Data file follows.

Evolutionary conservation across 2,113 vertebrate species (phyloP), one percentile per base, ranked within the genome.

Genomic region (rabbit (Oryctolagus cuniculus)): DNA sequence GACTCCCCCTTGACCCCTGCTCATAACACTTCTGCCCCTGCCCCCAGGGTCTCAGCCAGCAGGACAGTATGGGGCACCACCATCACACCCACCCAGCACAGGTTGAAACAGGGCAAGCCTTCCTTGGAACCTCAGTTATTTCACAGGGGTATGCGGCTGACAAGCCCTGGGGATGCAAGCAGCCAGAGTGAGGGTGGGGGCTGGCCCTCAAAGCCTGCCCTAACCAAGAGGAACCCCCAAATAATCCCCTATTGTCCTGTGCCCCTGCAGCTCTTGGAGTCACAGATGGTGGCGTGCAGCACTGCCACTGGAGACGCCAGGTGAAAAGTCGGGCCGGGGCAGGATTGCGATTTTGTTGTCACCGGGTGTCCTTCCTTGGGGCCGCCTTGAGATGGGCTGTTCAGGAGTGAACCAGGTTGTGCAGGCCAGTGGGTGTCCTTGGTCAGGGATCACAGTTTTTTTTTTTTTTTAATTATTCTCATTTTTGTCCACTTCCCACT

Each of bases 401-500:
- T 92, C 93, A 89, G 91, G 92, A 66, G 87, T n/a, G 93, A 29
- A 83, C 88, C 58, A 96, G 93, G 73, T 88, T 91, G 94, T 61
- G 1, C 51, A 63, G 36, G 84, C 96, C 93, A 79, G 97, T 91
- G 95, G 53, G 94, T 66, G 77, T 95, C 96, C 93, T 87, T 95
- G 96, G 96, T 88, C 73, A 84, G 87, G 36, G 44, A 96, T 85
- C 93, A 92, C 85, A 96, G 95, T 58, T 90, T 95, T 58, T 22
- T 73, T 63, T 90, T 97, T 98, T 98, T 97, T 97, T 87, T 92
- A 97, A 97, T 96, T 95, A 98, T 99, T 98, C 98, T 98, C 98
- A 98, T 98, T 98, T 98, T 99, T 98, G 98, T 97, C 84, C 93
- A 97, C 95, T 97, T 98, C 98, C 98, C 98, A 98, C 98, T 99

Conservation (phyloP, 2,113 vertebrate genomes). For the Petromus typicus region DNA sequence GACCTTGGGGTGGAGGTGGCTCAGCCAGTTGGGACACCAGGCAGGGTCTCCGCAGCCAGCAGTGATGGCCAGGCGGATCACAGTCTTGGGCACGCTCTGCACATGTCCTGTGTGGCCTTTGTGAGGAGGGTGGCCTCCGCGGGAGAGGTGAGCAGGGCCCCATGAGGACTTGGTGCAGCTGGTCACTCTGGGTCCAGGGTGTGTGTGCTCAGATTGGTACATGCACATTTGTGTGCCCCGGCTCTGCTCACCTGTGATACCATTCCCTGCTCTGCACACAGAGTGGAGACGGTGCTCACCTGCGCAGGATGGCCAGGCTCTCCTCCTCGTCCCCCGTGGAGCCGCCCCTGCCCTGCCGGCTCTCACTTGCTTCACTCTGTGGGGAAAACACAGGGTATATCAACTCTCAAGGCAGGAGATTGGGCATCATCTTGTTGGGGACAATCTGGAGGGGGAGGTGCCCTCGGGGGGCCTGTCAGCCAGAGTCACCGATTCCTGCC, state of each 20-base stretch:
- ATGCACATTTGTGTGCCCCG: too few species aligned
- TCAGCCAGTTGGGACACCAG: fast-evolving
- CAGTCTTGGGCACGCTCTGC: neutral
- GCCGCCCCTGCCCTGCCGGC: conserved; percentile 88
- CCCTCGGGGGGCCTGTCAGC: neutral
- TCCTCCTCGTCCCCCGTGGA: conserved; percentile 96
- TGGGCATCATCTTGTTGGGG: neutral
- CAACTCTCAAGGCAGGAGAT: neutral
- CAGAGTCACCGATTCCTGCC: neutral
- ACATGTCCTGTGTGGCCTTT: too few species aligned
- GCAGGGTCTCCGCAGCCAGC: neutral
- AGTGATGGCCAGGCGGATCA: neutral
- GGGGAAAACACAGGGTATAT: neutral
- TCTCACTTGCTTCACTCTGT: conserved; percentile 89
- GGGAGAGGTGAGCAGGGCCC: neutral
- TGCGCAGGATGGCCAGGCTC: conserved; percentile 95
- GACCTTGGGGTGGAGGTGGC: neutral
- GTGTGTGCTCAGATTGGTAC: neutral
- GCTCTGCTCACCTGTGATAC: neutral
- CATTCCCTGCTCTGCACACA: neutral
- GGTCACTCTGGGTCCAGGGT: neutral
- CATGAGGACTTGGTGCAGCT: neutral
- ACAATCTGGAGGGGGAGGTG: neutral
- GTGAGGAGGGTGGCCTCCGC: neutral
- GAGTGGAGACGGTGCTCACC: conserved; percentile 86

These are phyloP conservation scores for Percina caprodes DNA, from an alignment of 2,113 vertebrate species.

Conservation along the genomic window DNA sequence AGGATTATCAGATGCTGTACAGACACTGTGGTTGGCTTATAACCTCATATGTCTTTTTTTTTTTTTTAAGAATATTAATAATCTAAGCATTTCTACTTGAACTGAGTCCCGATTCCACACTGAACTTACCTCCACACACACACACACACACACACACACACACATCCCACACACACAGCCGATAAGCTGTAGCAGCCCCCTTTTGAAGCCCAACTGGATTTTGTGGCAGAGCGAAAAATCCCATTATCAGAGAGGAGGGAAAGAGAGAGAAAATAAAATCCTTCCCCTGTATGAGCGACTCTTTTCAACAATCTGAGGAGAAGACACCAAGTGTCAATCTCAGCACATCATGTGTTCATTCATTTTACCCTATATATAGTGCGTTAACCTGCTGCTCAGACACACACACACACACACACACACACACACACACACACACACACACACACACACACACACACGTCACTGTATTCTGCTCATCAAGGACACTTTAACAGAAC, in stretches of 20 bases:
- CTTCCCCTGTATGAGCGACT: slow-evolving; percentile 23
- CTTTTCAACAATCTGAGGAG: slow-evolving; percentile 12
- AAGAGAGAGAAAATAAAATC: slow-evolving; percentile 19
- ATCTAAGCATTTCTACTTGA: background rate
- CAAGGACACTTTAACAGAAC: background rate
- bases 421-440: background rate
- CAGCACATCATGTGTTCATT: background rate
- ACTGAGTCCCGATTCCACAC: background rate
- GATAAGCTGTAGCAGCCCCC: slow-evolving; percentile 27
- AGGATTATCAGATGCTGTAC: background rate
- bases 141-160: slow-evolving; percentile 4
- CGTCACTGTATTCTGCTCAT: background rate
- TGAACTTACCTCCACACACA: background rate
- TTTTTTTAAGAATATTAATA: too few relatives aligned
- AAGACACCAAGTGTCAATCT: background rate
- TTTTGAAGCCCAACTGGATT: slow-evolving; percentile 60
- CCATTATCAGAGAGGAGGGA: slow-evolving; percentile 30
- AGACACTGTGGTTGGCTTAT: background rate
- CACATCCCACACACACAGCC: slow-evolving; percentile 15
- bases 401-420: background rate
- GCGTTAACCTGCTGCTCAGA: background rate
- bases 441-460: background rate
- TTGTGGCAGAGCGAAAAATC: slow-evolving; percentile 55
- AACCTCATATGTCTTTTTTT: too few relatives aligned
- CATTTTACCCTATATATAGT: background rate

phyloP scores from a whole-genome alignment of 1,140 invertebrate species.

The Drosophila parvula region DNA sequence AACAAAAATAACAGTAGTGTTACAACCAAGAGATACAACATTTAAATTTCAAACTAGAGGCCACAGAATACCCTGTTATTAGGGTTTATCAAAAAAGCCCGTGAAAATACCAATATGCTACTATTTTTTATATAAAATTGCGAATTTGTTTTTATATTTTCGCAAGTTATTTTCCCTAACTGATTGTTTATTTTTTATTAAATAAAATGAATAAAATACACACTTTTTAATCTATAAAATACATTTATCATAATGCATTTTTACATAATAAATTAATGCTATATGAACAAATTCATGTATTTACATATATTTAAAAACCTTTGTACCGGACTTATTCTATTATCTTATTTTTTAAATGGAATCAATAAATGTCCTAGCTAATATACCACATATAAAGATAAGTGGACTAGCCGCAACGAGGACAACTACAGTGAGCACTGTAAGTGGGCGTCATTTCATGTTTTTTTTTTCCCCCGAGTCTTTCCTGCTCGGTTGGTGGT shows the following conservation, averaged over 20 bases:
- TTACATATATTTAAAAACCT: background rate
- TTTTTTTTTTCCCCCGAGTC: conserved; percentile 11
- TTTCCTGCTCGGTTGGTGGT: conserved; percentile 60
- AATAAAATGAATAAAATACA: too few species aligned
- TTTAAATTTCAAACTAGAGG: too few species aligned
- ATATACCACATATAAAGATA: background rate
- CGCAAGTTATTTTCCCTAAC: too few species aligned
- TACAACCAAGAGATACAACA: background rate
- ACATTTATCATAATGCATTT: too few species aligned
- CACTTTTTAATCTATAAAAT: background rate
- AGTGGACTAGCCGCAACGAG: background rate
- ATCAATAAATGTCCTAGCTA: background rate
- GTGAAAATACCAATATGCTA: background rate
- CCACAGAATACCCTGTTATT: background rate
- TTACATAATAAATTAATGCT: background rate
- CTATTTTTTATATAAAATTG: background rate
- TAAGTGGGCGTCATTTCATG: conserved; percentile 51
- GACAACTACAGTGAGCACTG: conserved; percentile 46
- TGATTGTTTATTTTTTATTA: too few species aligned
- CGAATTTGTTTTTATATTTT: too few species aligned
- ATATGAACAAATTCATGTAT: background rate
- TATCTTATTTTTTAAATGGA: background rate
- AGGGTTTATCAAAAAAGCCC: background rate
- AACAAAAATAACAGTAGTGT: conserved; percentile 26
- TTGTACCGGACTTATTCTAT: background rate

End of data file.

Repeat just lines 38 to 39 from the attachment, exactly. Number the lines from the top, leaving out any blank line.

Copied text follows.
- GTGAGGAGGGTGGCCTCCGC: neutral
- GAGTGGAGACGGTGCTCACC: conserved; percentile 86